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Shedden Studio was founded by David Thompson Shedden in 1916. Mr. Shedden continued to work part-time as a meat cutter until the business gained traction within the local community. In 1930 the eldest of David Shedden's children, Stanley, began working as a photographer for the Studio. He was responsible for taking the photograph of aviator Beryl Markham's plane crash in Baleine, Nova Scotia in 1936. This photograph ran in the New York Times and this negative along with a selection of others are still held by the Shedden family in a private collection. Tragically, Stanley succumbed to illness at the young age of 26. Prior to serving overseas during WWII, David’s other son Leslie, trained as a photographer. When he returned in 1945, he started working with his father at the studio and took over operations when David died in 1948.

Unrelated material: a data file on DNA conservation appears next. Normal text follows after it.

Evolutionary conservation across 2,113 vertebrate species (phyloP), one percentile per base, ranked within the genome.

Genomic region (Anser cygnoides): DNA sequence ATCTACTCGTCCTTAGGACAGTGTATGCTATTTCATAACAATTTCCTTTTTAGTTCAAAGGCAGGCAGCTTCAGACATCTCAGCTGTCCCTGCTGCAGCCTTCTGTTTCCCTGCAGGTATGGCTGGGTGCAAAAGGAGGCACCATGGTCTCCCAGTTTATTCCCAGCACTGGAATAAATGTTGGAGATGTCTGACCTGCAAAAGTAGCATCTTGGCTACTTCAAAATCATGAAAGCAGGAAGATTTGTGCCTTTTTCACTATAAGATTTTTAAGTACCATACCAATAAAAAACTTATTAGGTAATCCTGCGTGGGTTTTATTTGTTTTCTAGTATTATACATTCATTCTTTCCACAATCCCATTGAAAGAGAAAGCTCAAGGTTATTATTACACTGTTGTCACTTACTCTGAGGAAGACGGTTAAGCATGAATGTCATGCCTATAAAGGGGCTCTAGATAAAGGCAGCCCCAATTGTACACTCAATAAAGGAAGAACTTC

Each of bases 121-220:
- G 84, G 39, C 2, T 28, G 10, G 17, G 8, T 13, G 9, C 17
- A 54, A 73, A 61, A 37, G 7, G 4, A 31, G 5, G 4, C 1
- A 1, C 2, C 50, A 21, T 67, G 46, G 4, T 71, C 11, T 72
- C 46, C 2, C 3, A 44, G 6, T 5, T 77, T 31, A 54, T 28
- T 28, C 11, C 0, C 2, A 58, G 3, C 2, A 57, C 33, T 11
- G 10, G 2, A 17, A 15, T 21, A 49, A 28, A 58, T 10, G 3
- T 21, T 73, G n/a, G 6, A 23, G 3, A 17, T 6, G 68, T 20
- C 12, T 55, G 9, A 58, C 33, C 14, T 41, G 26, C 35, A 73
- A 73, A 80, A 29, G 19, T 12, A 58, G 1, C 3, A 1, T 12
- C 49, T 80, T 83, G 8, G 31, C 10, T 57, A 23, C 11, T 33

Just before Stanley began working with his father, a fire in 1929 destroyed all earlier negatives of the commercial studio. Although there is speculation that Sheddon Studio was contracted by local coal company British Empire and Steel Corportation (BESCO), the negatives no longer exist. This loss was further compounded with the destruction of more negatives before the sale of the company to Cyril McDonald in 1977.
The remaining negatives document the commercial activity of the studio from 1948 to the mid-1970s. The collection consists of portraiture, wedding, anniversary, school groups and graduation photography. Religious ceremonies and social events located mainly in Glace Bay and surrounding areas are also included. A separate grouping of negatives documenting industrial contracts with the Dominion Steel and Coal Company (DOSCO) from 1948-1968 also survived.
McDonald continued to provide reproduction prints on request until 2006. At this time, he decided to donate the first grouping of Shedden negatives to the Beaton Institute at Cape Breton University. McDonald donated the remaining Shedden Studio negatives to the archive in January, 2016 and no longer provides photography services.